All this takes much time, effort, cost, and energy that could have been avoided had the lawyer sent the initial client letter to his then-insurance company.
So when should you report a claim or a potential claim? Joe McCarthy, vice president – underwriting at Wisconsin Lawyers Mutual Insurance Co. (WILMIC), says he tells policyholders to err on the side of caution.
“The claims you are obligated to report include matters in which the client is making the claim, regardless of whether or not you believe the allegation has any merit. Malpractice insurance policies are ‘claims-made’ policies. That means coverage is provided for matters first made against you and reported in writing to the insurance carrier during the policy period. That is important. You have to have a policy in place when you first become aware of the claim or potential claim and report it, regardless of when you did the work.”
Failing to report the problem when you become aware of it can result in the loss of coverage. McCarthy says, “The existence of a claim, which is an allegation of a mistake and a demand for payment, is usually obvious. Lawyers certainly understand those matters need to be reported immediately. For example, when a client alleges that you made a mistake and demands restitution, a claim exists. The compensation sought by a client could range from a return of your fees to a demand for outright payment of financial losses allegedly suffered.”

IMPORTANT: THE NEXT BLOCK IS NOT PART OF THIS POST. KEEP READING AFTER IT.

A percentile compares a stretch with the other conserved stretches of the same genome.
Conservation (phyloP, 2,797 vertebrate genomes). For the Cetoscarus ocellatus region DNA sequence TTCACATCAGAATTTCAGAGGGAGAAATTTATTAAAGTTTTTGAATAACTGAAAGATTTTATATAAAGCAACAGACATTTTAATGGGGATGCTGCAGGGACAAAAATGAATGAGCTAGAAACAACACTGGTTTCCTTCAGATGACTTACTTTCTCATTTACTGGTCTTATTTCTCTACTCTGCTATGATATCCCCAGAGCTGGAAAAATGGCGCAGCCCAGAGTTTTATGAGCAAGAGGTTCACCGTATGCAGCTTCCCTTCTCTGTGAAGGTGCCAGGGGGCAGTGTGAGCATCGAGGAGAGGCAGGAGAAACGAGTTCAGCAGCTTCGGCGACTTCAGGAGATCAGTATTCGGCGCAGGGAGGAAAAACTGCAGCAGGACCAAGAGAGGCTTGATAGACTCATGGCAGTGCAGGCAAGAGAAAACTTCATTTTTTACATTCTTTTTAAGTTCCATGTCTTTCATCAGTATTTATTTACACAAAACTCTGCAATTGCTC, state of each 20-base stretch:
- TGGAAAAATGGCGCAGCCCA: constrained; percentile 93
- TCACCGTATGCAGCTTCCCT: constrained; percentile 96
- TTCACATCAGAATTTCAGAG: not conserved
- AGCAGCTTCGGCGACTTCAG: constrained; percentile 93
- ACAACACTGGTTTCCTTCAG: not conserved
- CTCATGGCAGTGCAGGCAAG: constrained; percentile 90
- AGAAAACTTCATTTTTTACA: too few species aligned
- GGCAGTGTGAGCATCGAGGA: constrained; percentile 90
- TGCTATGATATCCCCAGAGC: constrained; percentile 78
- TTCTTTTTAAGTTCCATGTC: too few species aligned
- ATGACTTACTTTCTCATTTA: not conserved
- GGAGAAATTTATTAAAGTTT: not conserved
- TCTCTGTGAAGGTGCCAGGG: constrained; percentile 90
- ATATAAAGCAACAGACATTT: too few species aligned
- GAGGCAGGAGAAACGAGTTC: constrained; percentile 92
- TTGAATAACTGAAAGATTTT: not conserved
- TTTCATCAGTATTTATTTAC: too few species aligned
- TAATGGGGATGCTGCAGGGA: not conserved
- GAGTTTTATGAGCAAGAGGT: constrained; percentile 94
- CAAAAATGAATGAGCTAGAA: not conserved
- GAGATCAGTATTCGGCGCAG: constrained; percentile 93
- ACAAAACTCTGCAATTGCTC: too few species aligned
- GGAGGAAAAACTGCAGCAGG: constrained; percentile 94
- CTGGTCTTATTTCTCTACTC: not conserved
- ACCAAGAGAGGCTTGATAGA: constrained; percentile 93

Other matters, often referred to as “potential claims,” may be more subtle, and you might be either reluctant or unsure whether to report them. McCarthy says, “For example, in reviewing a file, you may discover a problem of which no one else is aware. Although you may want to look the other way, you have a duty under the terms of your policy to inform your insurance carrier immediately.”
McCarthy adds, “The typical insurance language says you should report to your carrier ‘when you first become aware of a matter that a reasonably prudent lawyer might expect to be the basis of a claim.’”
Don’t Keep the Matter to Yourself With the Hope of “Fixing” It